Inert gas cluster formation in sputter-deposited thin film CdTe solar cells
P Hatton and P Goddard and R Smith and A Abbas and C Potamialis and R Greenhalgh and JM Walls, THIN SOLID FILMS, 692, 137614 (2019).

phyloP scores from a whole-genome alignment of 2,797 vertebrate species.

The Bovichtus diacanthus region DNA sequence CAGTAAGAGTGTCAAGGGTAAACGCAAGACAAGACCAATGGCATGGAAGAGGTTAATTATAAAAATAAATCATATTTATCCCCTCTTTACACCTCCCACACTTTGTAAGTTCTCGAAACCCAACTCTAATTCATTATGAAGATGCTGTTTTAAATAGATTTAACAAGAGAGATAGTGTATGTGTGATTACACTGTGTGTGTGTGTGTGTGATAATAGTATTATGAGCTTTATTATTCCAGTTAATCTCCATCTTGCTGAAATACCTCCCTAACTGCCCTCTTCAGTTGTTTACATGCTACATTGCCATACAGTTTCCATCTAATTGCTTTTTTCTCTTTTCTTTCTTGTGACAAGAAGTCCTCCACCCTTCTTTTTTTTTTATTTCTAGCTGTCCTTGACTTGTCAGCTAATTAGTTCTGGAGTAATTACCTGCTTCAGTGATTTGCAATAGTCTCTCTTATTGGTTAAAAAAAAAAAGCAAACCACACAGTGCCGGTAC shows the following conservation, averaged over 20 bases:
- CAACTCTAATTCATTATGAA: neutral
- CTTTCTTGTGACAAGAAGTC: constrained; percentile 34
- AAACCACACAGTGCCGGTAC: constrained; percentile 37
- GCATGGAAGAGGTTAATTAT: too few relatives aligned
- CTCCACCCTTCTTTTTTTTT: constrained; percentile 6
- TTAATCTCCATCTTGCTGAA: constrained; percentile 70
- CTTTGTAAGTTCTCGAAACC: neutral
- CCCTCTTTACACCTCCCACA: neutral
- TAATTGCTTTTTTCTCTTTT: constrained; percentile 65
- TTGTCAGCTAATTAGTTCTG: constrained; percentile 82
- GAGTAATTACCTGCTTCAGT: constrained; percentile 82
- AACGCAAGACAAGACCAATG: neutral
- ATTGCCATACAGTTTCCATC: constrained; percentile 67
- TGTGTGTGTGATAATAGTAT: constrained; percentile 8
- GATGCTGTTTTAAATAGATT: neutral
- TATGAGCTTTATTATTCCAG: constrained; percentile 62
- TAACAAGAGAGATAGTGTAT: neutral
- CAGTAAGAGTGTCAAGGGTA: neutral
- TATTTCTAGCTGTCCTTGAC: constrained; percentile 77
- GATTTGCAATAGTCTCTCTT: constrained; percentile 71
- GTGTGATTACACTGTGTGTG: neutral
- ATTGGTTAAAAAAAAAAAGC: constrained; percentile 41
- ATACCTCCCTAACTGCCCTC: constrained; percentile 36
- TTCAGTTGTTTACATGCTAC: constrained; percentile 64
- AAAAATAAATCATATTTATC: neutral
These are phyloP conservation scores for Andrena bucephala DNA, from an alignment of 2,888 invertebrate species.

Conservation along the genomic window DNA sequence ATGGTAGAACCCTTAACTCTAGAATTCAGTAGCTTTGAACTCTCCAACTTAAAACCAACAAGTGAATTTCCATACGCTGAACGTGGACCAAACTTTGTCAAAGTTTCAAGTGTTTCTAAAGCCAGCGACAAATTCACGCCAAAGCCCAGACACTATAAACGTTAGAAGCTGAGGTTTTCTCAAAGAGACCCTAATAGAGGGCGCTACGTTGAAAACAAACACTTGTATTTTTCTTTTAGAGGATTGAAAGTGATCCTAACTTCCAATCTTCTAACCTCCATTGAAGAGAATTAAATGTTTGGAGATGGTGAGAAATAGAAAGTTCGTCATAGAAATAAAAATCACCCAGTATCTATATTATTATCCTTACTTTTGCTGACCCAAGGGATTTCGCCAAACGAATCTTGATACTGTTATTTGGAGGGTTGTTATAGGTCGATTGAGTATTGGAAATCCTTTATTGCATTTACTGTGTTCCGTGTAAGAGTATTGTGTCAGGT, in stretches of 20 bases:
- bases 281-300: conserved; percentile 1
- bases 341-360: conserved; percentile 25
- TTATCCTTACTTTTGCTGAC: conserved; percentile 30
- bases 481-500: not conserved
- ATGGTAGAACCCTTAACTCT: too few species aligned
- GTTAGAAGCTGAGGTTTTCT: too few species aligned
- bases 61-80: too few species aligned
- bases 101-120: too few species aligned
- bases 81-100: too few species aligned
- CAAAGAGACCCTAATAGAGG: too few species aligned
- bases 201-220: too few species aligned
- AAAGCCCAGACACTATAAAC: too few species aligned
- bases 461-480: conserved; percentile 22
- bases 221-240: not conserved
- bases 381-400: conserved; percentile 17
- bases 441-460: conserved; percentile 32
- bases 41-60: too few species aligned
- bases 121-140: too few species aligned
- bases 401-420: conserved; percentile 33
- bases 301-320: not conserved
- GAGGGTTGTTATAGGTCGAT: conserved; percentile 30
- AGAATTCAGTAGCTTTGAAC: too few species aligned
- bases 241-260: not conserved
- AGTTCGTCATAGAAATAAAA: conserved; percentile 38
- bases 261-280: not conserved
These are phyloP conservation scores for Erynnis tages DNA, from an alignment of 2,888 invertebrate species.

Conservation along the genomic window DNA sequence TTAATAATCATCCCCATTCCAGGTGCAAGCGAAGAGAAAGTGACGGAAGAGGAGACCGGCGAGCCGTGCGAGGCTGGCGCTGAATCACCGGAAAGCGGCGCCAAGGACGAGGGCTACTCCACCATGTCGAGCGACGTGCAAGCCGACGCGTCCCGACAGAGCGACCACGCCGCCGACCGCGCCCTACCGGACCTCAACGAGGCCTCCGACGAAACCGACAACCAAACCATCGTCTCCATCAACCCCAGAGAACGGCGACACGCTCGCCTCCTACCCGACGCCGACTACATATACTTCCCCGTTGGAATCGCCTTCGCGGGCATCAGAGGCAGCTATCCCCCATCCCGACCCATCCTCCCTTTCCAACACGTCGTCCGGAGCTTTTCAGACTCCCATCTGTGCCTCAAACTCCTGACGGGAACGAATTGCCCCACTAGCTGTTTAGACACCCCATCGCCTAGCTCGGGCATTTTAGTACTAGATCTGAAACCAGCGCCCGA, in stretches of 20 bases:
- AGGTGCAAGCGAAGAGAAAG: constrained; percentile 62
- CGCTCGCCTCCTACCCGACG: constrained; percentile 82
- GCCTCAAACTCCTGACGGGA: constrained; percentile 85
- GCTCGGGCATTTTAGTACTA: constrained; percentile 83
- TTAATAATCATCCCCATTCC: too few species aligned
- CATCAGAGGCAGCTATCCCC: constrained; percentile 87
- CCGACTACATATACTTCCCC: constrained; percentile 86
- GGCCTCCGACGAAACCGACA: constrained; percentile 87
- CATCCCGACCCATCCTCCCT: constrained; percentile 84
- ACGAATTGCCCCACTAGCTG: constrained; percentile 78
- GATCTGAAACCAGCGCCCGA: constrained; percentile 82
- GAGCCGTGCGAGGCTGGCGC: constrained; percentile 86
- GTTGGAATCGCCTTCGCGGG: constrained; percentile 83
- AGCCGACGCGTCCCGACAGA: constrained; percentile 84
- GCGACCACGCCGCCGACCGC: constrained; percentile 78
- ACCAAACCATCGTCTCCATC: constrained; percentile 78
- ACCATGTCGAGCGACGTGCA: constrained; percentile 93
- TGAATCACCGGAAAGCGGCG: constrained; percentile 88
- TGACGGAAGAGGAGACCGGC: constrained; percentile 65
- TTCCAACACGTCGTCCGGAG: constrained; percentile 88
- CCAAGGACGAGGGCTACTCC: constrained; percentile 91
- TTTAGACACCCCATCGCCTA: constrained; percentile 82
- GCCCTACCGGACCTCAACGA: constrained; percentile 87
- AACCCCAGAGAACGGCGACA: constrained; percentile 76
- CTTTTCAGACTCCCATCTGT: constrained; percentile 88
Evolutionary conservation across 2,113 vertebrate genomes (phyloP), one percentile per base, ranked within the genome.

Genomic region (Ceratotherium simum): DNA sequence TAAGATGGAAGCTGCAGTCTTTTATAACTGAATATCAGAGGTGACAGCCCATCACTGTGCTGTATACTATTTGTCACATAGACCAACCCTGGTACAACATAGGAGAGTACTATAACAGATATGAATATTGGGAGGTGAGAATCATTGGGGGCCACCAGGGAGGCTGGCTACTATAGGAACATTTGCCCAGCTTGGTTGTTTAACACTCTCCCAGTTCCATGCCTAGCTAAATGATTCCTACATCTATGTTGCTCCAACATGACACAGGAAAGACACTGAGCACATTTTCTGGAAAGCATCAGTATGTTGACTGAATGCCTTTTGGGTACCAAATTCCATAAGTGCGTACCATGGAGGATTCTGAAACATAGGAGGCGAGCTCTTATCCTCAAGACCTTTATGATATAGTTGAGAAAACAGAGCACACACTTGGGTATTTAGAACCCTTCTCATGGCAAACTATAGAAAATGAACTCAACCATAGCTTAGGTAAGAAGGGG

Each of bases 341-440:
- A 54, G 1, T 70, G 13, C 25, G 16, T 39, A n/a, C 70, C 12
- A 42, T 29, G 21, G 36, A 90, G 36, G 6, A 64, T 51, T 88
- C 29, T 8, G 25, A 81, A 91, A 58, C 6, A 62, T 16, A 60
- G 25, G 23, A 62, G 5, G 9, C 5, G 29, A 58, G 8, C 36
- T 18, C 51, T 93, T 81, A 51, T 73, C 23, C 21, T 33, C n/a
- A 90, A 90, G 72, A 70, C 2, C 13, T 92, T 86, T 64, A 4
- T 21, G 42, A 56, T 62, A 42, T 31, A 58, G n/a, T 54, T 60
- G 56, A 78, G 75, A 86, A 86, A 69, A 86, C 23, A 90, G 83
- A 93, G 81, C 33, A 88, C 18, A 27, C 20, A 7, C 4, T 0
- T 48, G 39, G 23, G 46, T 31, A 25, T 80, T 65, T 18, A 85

Magnetron sputtering is widely used for thin film deposition because it is a relatively low temperature process which also produces films with excellent uniformity. Unfortunately, in its use for the deposition of thin film CdTe devices, the inert working gas from the magnetron can incorporate into the film during the growth process and aggregate into large subsurface clusters during post processing. The gas clusters often occur at the CdS/CdTe interface causing delamination and blisters up to about 30 mu m in diameter are readily observable on the film's surface. The surface blisters are observed after post processing with CdCl2 at an elevated temperature but smaller inert gas clusters of several nanometres in diameter can be observed using high resolution transmission electron microscopy before the CdCl2 treatment. In this paper, these effects are investigated both experimentally and using molecular dynamics modelling. Some suggestions are also made as to how the effect might be minimised and higher efficiency solar devices fabricated.
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